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Feeling frustrated... commercialism related

post #1 of 20
Thread Starter 
My 4.5 year old daughter spends a lot of time playing with the neighborhood kids in our cul-de-sac. Lately she has become more acutely aware that her toys are not like the other kids toys, which are pretty much all related to TV shows or to toys highly advertised on TV. Also, my daughter's play is more "generic" where the other kids play out the disney or TV themes.

Of course I am very happy that my daughter is being self-directed in her play, but on the other hand, she is starting to be left out of the other kid's play, and she is trying very hard to understand their commercial culture. There aren't very many kids for her to play with who come from families with a similar interest in being non-commercial (AP does not equal non-commercial), and quite frankly it is just too convenient to spend time in our own cul-de-sac, especially since I have a one year old in tow.

I'm just feeling depressed over this. Almost like I should throw in the towel and let her watch TV and just get with the corporate program. I feel resentment that I am always struggling with which DVDs are okay or which toys are okay... truly trying to figure out the benefit (or detriment) that each object or experience will have on my kids... while other parents just don't care and they (both the parents and the kids) seem happier! They just go with the flow and accept it all... and the kids grow up just the same.

It shouldn't have to be this hard!
post #2 of 20
I totally feel your pain. There are lots of other parents who care though. And I do believe the kids are different. If you spend your childhood playing real games and developing your imagination based on things from the world around you and your own head, that is gigantically different then playing out some adult's pre-created scenarios.

We're media free, and a Waldorf family (non commercial, mostly only toys made from natural materials) so in general we're not like anyone else on the street.

Yes, your dd will probably be fine if you give in, but I'd have to say that I think my kids are happier, and more well adjusted in their daily life without media or a commercial influence. I think my dd (9y) is pretty great and she has no idea about the Jonas brothers, texting, or the general sarcasm that passes for humor in the mainstream media. It's nice, she'll know soon enough, but for now my kids are having an actual childhood.

Not that you have to go the Waldorf route, but maybe see if there is a Waldorf-influenced playgroup you can connect with. In general those families won't have the commercial influence that is so common.
post #3 of 20
This does seem like a frustrating situation. I just want to you encourage you to not give in! How is she being left out? Is she being ignored or does she feel she can't contribute to the game? I'm sorry I don't have any advice, but hang in there! (My kid started singing the Power Ranger's theme song and it's from playing with his friend at the sitters so I know my day is coming.)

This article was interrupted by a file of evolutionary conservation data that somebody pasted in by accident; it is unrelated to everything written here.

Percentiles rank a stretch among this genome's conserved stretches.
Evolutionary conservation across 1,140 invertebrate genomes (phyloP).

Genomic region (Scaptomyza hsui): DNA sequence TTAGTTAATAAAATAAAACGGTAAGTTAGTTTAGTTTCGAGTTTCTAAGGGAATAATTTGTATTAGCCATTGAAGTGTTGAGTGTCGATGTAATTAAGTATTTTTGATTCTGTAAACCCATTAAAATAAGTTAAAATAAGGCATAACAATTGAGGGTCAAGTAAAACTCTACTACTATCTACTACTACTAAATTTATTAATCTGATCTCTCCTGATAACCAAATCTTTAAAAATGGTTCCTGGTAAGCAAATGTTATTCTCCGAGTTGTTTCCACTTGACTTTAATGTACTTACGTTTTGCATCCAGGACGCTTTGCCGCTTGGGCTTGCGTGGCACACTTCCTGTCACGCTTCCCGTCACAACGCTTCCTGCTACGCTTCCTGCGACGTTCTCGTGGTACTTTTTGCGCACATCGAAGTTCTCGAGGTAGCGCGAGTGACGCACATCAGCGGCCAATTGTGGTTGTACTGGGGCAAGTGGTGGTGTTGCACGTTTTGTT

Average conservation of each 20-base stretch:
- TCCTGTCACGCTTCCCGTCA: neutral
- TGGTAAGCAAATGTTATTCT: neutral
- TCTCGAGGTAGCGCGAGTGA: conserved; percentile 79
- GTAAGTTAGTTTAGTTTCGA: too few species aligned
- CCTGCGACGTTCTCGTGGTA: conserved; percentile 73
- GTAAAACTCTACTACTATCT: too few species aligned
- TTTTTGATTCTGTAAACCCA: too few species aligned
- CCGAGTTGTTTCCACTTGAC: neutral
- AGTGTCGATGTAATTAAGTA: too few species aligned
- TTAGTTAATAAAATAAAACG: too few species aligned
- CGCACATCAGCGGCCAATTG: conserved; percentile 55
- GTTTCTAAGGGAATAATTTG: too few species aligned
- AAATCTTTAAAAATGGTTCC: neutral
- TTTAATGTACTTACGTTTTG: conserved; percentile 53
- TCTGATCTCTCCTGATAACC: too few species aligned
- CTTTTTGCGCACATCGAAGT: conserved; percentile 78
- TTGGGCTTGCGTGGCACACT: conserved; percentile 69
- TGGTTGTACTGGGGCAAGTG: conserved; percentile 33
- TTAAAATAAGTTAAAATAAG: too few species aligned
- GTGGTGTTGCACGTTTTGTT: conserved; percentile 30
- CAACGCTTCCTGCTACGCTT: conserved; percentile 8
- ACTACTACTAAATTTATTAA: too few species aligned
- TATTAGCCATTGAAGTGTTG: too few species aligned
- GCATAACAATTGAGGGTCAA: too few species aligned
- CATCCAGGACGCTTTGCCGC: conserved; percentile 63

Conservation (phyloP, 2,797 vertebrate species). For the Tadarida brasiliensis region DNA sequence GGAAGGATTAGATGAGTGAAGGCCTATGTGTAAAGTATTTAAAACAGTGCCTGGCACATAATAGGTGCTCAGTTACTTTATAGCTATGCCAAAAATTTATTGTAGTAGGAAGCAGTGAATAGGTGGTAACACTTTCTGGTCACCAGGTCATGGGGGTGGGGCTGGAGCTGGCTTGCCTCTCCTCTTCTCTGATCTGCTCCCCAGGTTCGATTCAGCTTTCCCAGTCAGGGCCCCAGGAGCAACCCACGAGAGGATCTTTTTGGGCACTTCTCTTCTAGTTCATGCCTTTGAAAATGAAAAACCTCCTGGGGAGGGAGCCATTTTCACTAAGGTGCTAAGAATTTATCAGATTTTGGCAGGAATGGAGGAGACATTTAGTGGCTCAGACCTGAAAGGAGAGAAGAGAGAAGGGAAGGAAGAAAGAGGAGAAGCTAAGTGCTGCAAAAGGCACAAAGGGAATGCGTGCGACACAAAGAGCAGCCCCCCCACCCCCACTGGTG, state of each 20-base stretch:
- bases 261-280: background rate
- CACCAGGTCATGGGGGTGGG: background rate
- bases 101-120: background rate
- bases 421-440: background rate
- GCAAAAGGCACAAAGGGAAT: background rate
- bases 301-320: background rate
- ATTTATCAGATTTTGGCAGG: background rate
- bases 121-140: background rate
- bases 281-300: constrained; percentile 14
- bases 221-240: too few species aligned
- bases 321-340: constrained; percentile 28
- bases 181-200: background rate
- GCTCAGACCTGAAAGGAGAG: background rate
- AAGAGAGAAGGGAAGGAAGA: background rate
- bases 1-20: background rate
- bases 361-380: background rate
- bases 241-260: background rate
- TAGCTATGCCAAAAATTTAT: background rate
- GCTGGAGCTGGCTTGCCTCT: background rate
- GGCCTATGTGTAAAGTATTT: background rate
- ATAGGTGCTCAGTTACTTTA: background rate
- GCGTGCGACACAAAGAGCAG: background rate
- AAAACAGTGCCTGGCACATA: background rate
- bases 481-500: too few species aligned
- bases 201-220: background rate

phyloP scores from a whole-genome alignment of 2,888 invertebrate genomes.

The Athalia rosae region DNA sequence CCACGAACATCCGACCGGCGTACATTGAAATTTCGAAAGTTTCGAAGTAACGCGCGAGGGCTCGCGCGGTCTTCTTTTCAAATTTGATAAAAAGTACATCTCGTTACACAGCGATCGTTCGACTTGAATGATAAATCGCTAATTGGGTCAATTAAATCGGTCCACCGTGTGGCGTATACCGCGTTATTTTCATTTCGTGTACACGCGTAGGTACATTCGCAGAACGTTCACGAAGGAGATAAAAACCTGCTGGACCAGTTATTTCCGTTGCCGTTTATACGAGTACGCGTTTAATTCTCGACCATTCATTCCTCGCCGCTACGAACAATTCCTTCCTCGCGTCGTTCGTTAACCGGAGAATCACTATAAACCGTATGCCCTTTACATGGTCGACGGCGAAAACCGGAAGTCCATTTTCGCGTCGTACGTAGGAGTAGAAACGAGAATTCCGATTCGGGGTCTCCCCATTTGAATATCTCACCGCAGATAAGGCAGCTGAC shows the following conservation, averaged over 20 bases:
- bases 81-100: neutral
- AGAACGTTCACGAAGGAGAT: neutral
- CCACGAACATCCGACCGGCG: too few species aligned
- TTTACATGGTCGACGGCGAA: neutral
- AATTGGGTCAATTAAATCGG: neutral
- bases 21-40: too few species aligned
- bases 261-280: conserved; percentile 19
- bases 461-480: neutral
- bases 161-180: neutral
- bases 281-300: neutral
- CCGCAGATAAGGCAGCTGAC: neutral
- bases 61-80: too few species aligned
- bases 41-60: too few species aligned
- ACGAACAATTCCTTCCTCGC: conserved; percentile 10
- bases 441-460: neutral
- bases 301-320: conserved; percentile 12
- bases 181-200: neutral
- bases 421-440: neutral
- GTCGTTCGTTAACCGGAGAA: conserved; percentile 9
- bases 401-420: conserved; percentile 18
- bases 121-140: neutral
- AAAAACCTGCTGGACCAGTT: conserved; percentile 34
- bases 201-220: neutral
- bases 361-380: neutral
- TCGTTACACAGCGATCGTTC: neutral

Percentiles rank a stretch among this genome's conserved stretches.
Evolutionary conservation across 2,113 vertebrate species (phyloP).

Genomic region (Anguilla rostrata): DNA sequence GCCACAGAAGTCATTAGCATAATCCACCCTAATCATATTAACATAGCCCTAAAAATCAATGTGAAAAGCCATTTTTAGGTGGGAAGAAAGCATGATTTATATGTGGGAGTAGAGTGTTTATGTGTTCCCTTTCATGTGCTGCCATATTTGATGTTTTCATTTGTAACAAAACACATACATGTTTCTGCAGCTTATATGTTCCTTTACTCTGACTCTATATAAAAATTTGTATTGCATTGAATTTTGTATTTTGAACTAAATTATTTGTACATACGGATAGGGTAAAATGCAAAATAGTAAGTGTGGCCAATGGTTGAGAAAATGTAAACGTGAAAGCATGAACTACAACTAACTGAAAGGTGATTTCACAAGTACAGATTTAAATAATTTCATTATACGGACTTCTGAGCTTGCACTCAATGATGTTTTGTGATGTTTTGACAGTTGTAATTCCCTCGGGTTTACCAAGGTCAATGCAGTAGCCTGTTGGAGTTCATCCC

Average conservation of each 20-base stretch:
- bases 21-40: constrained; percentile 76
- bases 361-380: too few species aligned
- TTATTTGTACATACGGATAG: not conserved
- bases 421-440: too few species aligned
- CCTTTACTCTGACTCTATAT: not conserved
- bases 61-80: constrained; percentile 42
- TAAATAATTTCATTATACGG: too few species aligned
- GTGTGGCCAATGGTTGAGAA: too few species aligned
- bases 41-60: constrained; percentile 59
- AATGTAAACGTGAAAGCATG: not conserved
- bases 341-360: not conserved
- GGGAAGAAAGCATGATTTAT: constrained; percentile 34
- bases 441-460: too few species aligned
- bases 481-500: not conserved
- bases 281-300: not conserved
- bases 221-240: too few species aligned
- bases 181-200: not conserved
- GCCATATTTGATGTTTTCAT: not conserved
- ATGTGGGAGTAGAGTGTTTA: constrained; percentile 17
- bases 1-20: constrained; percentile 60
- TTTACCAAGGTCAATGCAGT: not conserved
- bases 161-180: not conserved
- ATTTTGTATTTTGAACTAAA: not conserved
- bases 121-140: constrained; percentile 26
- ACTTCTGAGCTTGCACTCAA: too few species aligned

post #4 of 20
Actually, while we are pretty much TV free, our children have been able to pick up on the current trends pretty well from school friends. My 5 year old son know all about Power Rangers and Superman from school friends, but I doubt that he even knows what they look like. My now 8 year old daughter was all agog about Dora the Explorer. So I went ahead and got her the book Dora the Explorer: The Essential Guide, which gave her the lowdown on who's who. So if it does not bother you too much, you could buy or get from the library a book about the character(s) so your daughter will get the gist of the storyline of the various popular characters in your neighborhood.
post #5 of 20


Our dd is starting kindergarten in the fall and we're hoping things go well. I do truly believe it DOES make a difference. Perhaps you can try to find more like-minded folks even if you have to travel a bit.

Anecdotally moms always love visiting us because the play at our house isn't TV/movie/commercial character-script based. And the kids hate to leave. I do find it frustrating that like-minded families are few and far between, but I don't for a minute believe we'd be better off letting our kids watch Disney et. al.

Good Luck!
post #6 of 20
It might be a stage the kids in the neighborhood are going through. I can tell you it is an absolute non-issue with my two older boys. They are aware that other people watch tv and that a lot of conversations touch on tv-related themes, but by now (9 and 7 yo) most of their play away from home is sports-related. They listen to the Yankee games on the radio and read the sports pages so they keep up.

DD's play is closer to home, and her primary playmates are her brothers. Her one great pal is homeschooled and is a minimal tv-type family so this hasn't come up. My guess is that it is more likely to be an issue with girls this age, and that this will become less significant as your dd gets older. I hope so for my dd's sake, too.